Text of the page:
Thursday, April 2, 2015

Three Lessons I Have Learned in the Trenches

Our church has been going through a transition period for the past year and a quarter. We have had an "intentional interim" pastor lead us through some times of healing and learning after a period of disagreement and discontent.  These are things that happen when you deal with people, no matter if they are INSIDE of the church our OUTSIDE of the church. We are all broken people that need to be fixed by the Good News of grace that Christ provides.

As I contemplated what to share this week, I thought it was obvious that should share something about Holy Week: something about Maundy Thursday (Jesus' last Passover meal with His disciples), Good Friday (the death of Christ on the cross), or Resurrection Sunday (the day Christ defeated death both in His body and in those who have surrendered to Him).  However, nothing came to mind that others haven't already said.  What did keep coming to mind is the need to share three things that I learned from our interim pastor or from our transition experience during this past year.  I believe these are three things that are lasting and applicable to any church or believer.

  1. Attack Issues Not People. We are notorious for getting upset with people when we disagree on an issue.  We must understand that we are all different and we view things from different perspectives. Therefore, whereas we may not agree on everything we can still disagree and be friends. As we discuss disagreements, we need to internally acknowledge that everyone is entitled to their own thoughts and opinions. Not everyone is bound by my set of rules. The only guideline we as believers are bound to is that which is laid out in Scripture. Even at that, when someone has strayed from the teachings of Scripture, you and I are to show them the Scripture with a spirit of concern and love rather than with a finger of accusation.  We must realize we are fallen too and may need the same correction (1 Corinthians 10:12). This is more easily communicated when we attack the issue and not the person.                                                                                                    
  2. You Get What You Expect. This is not an invitation to aim for mediocrity. The premise is to set expectations higher and to keep pushing the envelope to raise the bar. The goal is not to make much of yourself or your church. The goal is to accurately reflect the perfect glory of God, the Father (Romans 12:1-2). We are to do things with excellence because people are drawn to what is excellent. Since God is excellent, then we ought to portray Him as such. When we compromise spiritually or morally, or when we give less than our best effort, then we portray a god that is worthy of whatever we have left over after giving to everything and everyone else. Just like the financial tithe, we ought to give God what is best of our time, talents and gifts so that we are declaring His excellencies to a world who does not yet know Him (1 Peter 2:9). So expect more of yourself. Lovingly expect more of others. Gather people around you that will push you and challenge you and hold you accountable...Which leads to my final point:                                                                                                                                                 
  3. We All Have the Responsibility of Accountability. One of the churches' greatest offenses is to leave sin unchecked. This is not a call for spiritual tattle-tails or spiritual police. God does not stand over us waiting to catch us doing wrong and He has not asked any of us to do it for Him. Instead, what this means is loving each other enough to watch each other's back. It means when you see someone about to fall off a cliff, you either shout with a cautionary warning or you reach out and grab their hand because you don't want them getting hurt.  It is very unloving of us to watch someone do something that we know is wrong or hurtful and then say or do nothing about it. However, you may be thinking, "But it's none of my business". Let me ask you: Is it the business of your eyes to watch out for your little toe so it doesn't get stumped? Is it the business of your arm to shield your head if something is flying toward you? Is it the business of your mind to move your feet if you are about to get hit by a car?  We are the body of Christ. We are connected. We must care enough to intervene in a loving way. If we are rebuffed, then we have steps that Scripture outlines (Matthew 18:15-20) . We must exercise these Scriptures because we love one another (1 Corinthians 12:20-27). The fact is, we are all weak in different ways and need the strength of others to help us when we are vulnerable.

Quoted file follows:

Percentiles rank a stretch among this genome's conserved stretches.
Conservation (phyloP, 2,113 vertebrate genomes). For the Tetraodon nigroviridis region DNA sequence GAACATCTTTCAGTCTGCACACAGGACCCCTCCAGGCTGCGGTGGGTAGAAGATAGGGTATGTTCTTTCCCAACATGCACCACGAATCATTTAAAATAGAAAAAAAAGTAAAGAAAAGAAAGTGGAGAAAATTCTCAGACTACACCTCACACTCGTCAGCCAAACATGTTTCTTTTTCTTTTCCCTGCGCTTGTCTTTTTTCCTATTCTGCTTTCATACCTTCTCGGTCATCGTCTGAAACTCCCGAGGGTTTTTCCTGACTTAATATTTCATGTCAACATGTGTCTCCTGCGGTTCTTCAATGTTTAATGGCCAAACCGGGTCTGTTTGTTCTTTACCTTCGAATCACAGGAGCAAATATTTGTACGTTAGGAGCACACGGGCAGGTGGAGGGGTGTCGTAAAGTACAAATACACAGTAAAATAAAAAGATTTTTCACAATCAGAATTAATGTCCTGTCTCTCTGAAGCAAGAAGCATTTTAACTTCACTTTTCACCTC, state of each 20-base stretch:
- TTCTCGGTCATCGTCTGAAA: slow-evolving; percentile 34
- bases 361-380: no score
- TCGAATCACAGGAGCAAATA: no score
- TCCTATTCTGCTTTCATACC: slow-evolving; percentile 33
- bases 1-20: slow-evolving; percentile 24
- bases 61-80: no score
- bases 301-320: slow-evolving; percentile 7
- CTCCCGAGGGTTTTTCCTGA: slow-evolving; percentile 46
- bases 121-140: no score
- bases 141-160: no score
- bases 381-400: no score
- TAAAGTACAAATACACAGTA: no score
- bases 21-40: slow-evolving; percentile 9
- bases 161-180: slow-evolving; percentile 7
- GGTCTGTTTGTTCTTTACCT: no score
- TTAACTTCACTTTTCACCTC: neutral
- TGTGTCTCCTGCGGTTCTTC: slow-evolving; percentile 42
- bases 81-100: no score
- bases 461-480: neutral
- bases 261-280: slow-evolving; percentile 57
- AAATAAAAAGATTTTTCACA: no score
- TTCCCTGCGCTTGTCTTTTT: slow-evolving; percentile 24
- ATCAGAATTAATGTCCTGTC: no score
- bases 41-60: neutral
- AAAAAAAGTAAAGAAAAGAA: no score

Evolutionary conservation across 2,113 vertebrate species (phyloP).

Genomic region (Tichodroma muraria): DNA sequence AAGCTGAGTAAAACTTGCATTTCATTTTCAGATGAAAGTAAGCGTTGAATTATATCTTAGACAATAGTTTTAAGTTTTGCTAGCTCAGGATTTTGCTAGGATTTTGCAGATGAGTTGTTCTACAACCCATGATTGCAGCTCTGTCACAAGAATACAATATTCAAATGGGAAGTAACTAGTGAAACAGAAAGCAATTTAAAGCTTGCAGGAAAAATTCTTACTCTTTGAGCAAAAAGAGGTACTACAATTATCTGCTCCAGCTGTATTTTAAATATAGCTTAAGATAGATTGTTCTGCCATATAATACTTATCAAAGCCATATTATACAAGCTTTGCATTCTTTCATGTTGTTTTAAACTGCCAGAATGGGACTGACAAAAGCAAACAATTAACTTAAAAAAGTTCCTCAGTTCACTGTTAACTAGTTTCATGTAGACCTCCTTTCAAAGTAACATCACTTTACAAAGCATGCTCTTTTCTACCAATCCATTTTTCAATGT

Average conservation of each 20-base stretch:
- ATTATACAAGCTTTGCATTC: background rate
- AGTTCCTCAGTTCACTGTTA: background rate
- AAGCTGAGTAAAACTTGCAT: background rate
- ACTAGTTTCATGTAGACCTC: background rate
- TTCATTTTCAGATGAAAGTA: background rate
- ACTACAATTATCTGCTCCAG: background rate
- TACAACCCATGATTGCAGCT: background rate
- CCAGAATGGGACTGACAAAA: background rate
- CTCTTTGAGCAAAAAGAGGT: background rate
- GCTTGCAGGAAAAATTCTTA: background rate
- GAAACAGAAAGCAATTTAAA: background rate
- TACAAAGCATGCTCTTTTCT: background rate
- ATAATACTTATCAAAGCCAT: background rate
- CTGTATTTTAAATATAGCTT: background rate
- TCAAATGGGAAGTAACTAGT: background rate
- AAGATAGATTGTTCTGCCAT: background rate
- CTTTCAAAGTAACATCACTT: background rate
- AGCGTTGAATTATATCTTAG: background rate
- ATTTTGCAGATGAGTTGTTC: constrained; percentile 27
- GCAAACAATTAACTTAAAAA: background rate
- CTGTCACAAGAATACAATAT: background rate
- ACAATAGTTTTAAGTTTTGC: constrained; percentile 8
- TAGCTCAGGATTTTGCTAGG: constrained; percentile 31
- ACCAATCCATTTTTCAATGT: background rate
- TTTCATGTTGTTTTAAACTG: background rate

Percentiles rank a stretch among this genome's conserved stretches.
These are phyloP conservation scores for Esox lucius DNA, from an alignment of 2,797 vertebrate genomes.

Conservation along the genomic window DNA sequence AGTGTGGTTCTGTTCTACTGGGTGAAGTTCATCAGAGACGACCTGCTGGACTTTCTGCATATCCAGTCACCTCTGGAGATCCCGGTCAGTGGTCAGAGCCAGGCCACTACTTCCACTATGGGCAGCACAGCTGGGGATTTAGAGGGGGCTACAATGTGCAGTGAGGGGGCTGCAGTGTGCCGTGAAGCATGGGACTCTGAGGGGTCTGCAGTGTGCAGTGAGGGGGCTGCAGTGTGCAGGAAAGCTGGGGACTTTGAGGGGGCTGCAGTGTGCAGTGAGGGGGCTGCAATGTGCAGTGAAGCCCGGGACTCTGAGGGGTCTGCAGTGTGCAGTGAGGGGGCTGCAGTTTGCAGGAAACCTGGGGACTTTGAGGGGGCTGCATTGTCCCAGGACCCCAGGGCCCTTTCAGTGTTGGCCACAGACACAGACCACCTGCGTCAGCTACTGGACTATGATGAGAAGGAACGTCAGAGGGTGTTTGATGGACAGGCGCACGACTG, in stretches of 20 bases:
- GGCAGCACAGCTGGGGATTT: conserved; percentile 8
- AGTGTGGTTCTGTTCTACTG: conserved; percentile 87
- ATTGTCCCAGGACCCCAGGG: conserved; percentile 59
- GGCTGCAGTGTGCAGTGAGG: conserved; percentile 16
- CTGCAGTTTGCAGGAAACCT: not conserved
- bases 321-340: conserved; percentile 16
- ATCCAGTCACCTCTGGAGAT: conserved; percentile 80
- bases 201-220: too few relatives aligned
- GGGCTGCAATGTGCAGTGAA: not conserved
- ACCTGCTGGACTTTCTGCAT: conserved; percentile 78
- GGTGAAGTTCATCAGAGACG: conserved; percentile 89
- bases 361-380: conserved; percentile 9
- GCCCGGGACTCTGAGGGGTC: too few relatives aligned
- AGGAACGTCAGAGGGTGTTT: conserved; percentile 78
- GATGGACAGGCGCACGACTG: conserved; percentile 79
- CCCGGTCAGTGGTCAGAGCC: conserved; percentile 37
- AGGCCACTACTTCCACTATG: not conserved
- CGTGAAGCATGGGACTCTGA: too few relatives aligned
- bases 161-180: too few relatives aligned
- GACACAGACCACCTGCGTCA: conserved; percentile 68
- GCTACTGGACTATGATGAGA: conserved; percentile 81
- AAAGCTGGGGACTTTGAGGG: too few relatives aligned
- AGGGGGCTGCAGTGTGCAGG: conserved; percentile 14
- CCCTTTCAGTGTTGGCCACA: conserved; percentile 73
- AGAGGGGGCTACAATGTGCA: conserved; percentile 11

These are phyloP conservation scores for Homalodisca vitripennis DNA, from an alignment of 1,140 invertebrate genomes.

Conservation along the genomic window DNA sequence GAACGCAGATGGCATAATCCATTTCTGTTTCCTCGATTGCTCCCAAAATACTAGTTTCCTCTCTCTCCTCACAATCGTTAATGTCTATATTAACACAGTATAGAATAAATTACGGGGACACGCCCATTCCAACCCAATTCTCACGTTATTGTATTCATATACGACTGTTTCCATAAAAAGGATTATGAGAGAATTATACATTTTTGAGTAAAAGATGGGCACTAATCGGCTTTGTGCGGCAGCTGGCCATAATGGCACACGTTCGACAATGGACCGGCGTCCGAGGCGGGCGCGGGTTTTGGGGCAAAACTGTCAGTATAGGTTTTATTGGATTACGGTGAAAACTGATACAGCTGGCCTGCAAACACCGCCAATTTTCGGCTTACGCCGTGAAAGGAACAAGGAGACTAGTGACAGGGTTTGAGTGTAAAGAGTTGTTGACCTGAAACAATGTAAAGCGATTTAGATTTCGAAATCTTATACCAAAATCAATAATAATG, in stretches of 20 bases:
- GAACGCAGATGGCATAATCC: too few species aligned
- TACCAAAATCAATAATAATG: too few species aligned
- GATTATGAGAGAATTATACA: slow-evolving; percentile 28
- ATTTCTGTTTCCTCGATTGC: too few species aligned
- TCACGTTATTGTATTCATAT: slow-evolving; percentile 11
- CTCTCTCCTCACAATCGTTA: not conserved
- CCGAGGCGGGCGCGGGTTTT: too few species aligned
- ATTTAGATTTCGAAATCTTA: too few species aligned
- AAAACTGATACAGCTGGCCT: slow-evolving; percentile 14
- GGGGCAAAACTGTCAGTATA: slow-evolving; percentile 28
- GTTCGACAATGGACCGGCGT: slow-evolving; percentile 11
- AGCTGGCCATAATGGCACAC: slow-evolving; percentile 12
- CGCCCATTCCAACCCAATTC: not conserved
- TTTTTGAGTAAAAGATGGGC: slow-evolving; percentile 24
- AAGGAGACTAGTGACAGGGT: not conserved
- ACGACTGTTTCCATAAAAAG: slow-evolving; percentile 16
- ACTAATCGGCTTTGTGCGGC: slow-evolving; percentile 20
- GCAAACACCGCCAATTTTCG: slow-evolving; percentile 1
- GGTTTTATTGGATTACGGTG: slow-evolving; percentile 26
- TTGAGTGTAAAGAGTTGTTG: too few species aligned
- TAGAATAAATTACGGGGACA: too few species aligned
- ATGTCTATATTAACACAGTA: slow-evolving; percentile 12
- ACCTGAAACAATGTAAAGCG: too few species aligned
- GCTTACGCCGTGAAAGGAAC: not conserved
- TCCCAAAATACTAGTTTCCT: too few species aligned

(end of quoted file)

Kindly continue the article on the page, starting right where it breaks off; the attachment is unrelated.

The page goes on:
These are just three lessons I have learned this year. There are so many things that God shows me and teaches me on a daily basis. I am humbled that He would give so much attention to me. Perhaps there is more about the Easter season here than I first realized. You see, Christ came because we are broken people. He didn't come primarily to show us how to live a "good" life. We are so far beyond being good. Christ came to redeem us from our sinfulness (our brokenness). He paid our price by accepting God's wrath upon Himself. Why? Because He didn't want you to have to receive that punishment. As long as there are people, there will be problems. However, when Christ comes to take His people to heaven, the people will be perfected and the problems gone. He's waiting for you. That's why He has not come back yet. He wants you to surrender your life to Him and accept His gift of eternal life so you can have your life "fixed" and enter into an eternity in heaven with Him. I'm glad I did. You will be too!

Email me if you would like to know more:

For God's Glory,
Chris S. Sweet

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